Just because the NBA trade deadline has passed does not mean the rest of us can’t indulge in future trade speculation, right? After all, the NBA draft is just a little more than three months away and the league’s rumor mill will be whirring at full tilt by then.
In that spirit comes a proposal that would yield another major star for the Clippers, at a position of need—Wizards point guard Russell Westbrook. There’s no indication that the Wizards and Clippers have talked about a swap including Russell, and the deal is the brainchild of the folks at Bleacher Report, but it does represent an interesting potential opportunity for the Clippers.
Here’s how the proposal shapes up:
Los Angeles Clippers Receive: PG Russell Westbrook, 2023 second-round pick (via Boston Celtics), 2024 second-round pick (via Boston Celtics)
Washington Wizards Receive: G/F Luke Kennard, PG Patrick Beverley, C Daniel Oturu, 2021 second-round pick (via Brooklyn Nets)
Charlotte Hornets Receive: C Ivica Zubac
Russell Westbrook’s Contract a Heavy Burden
As writer Greg Swartz explained, the Clippers’ willingness to take such a plunge depends on how they perform in the postseason this year. Assuming L.A. comes up short of the NBA Finals, or maybe even a championship, the Clippers will be looking for offseason answers.
“A Big Three of Leonard, George and Westbrook would become arguably the best outside of Brooklyn and still have Serge Ibaka, Marcus Morris and Rajon Rondo in the rotation,” Swartz wrote. “For taking on Westbrook’s contract, the Clippers receive a pair of second-round picks as well.”
That would be the big gamble for the Clippers. It would sting to lose Beverley, the heart of the current Clippers bunch, but he has gotten less effective through age (32) and injury. Sending out Zubac and Kennard hurts, too, especially as they have performed well lately.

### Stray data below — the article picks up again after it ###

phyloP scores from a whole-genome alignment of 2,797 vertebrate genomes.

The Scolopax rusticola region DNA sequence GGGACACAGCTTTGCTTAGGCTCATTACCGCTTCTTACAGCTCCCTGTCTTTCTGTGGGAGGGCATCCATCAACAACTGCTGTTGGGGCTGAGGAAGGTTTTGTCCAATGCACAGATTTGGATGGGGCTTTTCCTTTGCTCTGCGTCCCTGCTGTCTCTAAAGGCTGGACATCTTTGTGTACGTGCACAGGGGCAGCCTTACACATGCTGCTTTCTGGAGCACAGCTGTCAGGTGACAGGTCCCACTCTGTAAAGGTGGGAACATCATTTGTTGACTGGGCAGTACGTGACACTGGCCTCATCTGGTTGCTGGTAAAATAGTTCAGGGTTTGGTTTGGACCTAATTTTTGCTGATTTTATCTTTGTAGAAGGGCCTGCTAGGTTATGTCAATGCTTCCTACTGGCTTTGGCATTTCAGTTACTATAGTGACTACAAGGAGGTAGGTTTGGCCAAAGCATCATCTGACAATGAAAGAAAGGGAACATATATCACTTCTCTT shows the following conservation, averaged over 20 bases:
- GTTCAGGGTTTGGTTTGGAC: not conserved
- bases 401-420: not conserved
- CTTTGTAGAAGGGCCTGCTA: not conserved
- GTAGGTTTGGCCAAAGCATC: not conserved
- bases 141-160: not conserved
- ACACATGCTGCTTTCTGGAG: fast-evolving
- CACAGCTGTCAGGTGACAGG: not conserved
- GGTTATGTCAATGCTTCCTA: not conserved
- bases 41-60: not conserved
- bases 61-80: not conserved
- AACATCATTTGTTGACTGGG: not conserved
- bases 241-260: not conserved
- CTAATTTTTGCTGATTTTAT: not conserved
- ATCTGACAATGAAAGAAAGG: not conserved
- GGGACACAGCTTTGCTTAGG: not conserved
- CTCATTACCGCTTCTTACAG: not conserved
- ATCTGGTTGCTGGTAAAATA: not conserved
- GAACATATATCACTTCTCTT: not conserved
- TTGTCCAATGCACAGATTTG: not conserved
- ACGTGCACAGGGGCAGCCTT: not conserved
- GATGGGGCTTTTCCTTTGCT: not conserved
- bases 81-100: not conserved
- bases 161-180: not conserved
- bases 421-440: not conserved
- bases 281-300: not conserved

— LA Clippers (@LAClippers) April 4, 2021
But the real sacrifice for the Clippers here is Westbrook’s contract. He is in the third of a five-year, $207 million contract he signed with Oklahoma City, which would leave the Clippers on the hook for $44 million next season and $47 million the following year, assuming Westbrook picks up his option for that season.
Westbrook Has Been a Poor Fit Elsewhere
While the numbers Westbrook posts are inarguably impressive—he is averaging 21.8 points, 10.5 rebounds and 10.5 assists—he is also very inefficient in getting those numbers. Westbrook has never developed an accurate 3-point shot, and is making only 30.9% from the arc this season. That’s a poor number, but it is up from last year, when he shot 25.8%.
— SportsCenter (@SportsCenter) April 1, 2021
Westbrook is making 43.2% of his shots from the field and 61.3% from the free-throw line, both well below the league averages (46.4% and 77.7%).
Bringing Westbrook back to L.A. (he is a UCLA product) would be a splashy move, but there is no indication he would make the necessary sacrifices to fit in with current Clippers stars Kawhi Leonard and Paul George. In two seasons playing with George in Oklahoma City, Westbrook’s Thunder failed to get out of the first round of the playoffs.
So while it is true that such a deal is enticing given the limited price the Clippers would have to pay, it is hard to see how a Leonard-George-Westbrook trio would work for L.A.